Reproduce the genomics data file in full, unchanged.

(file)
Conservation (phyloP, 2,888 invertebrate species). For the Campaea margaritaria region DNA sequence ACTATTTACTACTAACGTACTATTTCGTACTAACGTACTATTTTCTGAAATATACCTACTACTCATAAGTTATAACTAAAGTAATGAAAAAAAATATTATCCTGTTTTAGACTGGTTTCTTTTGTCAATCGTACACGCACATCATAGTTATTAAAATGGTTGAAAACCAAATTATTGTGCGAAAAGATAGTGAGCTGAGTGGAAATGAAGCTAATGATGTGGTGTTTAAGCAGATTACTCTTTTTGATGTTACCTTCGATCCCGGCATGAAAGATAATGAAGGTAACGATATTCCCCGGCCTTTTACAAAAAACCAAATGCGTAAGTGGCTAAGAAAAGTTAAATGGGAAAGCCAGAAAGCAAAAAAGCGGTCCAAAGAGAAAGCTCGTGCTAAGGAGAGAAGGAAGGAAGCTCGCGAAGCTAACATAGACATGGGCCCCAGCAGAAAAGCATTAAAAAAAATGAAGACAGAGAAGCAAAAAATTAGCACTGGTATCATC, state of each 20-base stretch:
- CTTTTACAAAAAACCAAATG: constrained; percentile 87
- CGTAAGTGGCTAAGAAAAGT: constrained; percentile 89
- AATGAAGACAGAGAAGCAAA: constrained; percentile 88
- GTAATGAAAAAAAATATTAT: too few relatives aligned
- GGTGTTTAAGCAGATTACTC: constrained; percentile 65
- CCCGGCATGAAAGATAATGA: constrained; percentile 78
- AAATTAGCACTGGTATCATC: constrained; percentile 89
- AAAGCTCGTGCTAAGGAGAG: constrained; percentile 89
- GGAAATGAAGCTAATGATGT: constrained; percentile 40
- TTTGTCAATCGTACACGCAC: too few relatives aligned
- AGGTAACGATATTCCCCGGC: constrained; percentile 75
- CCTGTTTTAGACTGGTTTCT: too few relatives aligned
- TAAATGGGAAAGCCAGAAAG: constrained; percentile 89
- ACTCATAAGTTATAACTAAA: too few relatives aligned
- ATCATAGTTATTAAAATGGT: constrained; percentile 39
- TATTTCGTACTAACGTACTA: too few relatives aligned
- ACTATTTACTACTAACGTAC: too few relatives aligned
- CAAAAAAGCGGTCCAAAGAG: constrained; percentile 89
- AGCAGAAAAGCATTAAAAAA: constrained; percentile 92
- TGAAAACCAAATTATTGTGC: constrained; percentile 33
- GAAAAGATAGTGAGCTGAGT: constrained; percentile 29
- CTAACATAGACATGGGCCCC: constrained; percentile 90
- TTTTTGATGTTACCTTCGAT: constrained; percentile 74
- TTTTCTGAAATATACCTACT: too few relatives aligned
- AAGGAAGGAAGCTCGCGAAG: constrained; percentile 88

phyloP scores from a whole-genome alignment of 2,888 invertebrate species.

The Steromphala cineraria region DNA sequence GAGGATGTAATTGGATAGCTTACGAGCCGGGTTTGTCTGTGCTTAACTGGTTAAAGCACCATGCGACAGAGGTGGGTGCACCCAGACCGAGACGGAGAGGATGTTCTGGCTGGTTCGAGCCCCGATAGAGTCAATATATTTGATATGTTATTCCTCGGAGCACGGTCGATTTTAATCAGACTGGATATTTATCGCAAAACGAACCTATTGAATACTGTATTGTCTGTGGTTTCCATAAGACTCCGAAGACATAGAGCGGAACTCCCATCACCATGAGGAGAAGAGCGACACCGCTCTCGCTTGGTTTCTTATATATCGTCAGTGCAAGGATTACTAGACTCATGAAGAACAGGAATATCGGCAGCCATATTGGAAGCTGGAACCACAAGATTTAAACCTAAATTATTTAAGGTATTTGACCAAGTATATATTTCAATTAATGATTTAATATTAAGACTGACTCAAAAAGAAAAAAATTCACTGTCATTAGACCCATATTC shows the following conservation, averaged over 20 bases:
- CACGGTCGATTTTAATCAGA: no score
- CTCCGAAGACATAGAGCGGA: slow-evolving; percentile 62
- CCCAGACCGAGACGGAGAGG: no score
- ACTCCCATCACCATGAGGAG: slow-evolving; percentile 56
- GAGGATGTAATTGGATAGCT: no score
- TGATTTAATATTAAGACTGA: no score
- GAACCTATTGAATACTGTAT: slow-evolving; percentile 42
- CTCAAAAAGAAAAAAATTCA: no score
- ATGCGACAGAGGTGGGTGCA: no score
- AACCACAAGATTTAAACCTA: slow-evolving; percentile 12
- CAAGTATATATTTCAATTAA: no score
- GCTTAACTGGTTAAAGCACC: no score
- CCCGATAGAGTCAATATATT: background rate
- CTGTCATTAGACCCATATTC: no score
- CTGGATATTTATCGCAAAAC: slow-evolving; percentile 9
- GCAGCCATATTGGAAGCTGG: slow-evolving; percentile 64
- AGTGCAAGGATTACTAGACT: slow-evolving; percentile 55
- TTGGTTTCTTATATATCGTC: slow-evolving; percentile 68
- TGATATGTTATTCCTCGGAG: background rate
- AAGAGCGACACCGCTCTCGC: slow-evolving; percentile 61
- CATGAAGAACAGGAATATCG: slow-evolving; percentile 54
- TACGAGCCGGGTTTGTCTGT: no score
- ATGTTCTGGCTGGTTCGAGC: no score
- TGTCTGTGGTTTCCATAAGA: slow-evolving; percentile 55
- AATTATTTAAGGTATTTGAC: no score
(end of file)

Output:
Conservation (phyloP, 2,888 invertebrate species). For the Campaea margaritaria region DNA sequence ACTATTTACTACTAACGTACTATTTCGTACTAACGTACTATTTTCTGAAATATACCTACTACTCATAAGTTATAACTAAAGTAATGAAAAAAAATATTATCCTGTTTTAGACTGGTTTCTTTTGTCAATCGTACACGCACATCATAGTTATTAAAATGGTTGAAAACCAAATTATTGTGCGAAAAGATAGTGAGCTGAGTGGAAATGAAGCTAATGATGTGGTGTTTAAGCAGATTACTCTTTTTGATGTTACCTTCGATCCCGGCATGAAAGATAATGAAGGTAACGATATTCCCCGGCCTTTTACAAAAAACCAAATGCGTAAGTGGCTAAGAAAAGTTAAATGGGAAAGCCAGAAAGCAAAAAAGCGGTCCAAAGAGAAAGCTCGTGCTAAGGAGAGAAGGAAGGAAGCTCGCGAAGCTAACATAGACATGGGCCCCAGCAGAAAAGCATTAAAAAAAATGAAGACAGAGAAGCAAAAAATTAGCACTGGTATCATC, state of each 20-base stretch:
- CTTTTACAAAAAACCAAATG: constrained; percentile 87
- CGTAAGTGGCTAAGAAAAGT: constrained; percentile 89
- AATGAAGACAGAGAAGCAAA: constrained; percentile 88
- GTAATGAAAAAAAATATTAT: too few relatives aligned
- GGTGTTTAAGCAGATTACTC: constrained; percentile 65
- CCCGGCATGAAAGATAATGA: constrained; percentile 78
- AAATTAGCACTGGTATCATC: constrained; percentile 89
- AAAGCTCGTGCTAAGGAGAG: constrained; percentile 89
- GGAAATGAAGCTAATGATGT: constrained; percentile 40
- TTTGTCAATCGTACACGCAC: too few relatives aligned
- AGGTAACGATATTCCCCGGC: constrained; percentile 75
- CCTGTTTTAGACTGGTTTCT: too few relatives aligned
- TAAATGGGAAAGCCAGAAAG: constrained; percentile 89
- ACTCATAAGTTATAACTAAA: too few relatives aligned
- ATCATAGTTATTAAAATGGT: constrained; percentile 39
- TATTTCGTACTAACGTACTA: too few relatives aligned
- ACTATTTACTACTAACGTAC: too few relatives aligned
- CAAAAAAGCGGTCCAAAGAG: constrained; percentile 89
- AGCAGAAAAGCATTAAAAAA: constrained; percentile 92
- TGAAAACCAAATTATTGTGC: constrained; percentile 33
- GAAAAGATAGTGAGCTGAGT: constrained; percentile 29
- CTAACATAGACATGGGCCCC: constrained; percentile 90
- TTTTTGATGTTACCTTCGAT: constrained; percentile 74
- TTTTCTGAAATATACCTACT: too few relatives aligned
- AAGGAAGGAAGCTCGCGAAG: constrained; percentile 88

phyloP scores from a whole-genome alignment of 2,888 invertebrate species.

The Steromphala cineraria region DNA sequence GAGGATGTAATTGGATAGCTTACGAGCCGGGTTTGTCTGTGCTTAACTGGTTAAAGCACCATGCGACAGAGGTGGGTGCACCCAGACCGAGACGGAGAGGATGTTCTGGCTGGTTCGAGCCCCGATAGAGTCAATATATTTGATATGTTATTCCTCGGAGCACGGTCGATTTTAATCAGACTGGATATTTATCGCAAAACGAACCTATTGAATACTGTATTGTCTGTGGTTTCCATAAGACTCCGAAGACATAGAGCGGAACTCCCATCACCATGAGGAGAAGAGCGACACCGCTCTCGCTTGGTTTCTTATATATCGTCAGTGCAAGGATTACTAGACTCATGAAGAACAGGAATATCGGCAGCCATATTGGAAGCTGGAACCACAAGATTTAAACCTAAATTATTTAAGGTATTTGACCAAGTATATATTTCAATTAATGATTTAATATTAAGACTGACTCAAAAAGAAAAAAATTCACTGTCATTAGACCCATATTC shows the following conservation, averaged over 20 bases:
- CACGGTCGATTTTAATCAGA: no score
- CTCCGAAGACATAGAGCGGA: slow-evolving; percentile 62
- CCCAGACCGAGACGGAGAGG: no score
- ACTCCCATCACCATGAGGAG: slow-evolving; percentile 56
- GAGGATGTAATTGGATAGCT: no score
- TGATTTAATATTAAGACTGA: no score
- GAACCTATTGAATACTGTAT: slow-evolving; percentile 42
- CTCAAAAAGAAAAAAATTCA: no score
- ATGCGACAGAGGTGGGTGCA: no score
- AACCACAAGATTTAAACCTA: slow-evolving; percentile 12
- CAAGTATATATTTCAATTAA: no score
- GCTTAACTGGTTAAAGCACC: no score
- CCCGATAGAGTCAATATATT: background rate
- CTGTCATTAGACCCATATTC: no score
- CTGGATATTTATCGCAAAAC: slow-evolving; percentile 9
- GCAGCCATATTGGAAGCTGG: slow-evolving; percentile 64
- AGTGCAAGGATTACTAGACT: slow-evolving; percentile 55
- TTGGTTTCTTATATATCGTC: slow-evolving; percentile 68
- TGATATGTTATTCCTCGGAG: background rate
- AAGAGCGACACCGCTCTCGC: slow-evolving; percentile 61
- CATGAAGAACAGGAATATCG: slow-evolving; percentile 54
- TACGAGCCGGGTTTGTCTGT: no score
- ATGTTCTGGCTGGTTCGAGC: no score
- TGTCTGTGGTTTCCATAAGA: slow-evolving; percentile 55
- AATTATTTAAGGTATTTGAC: no score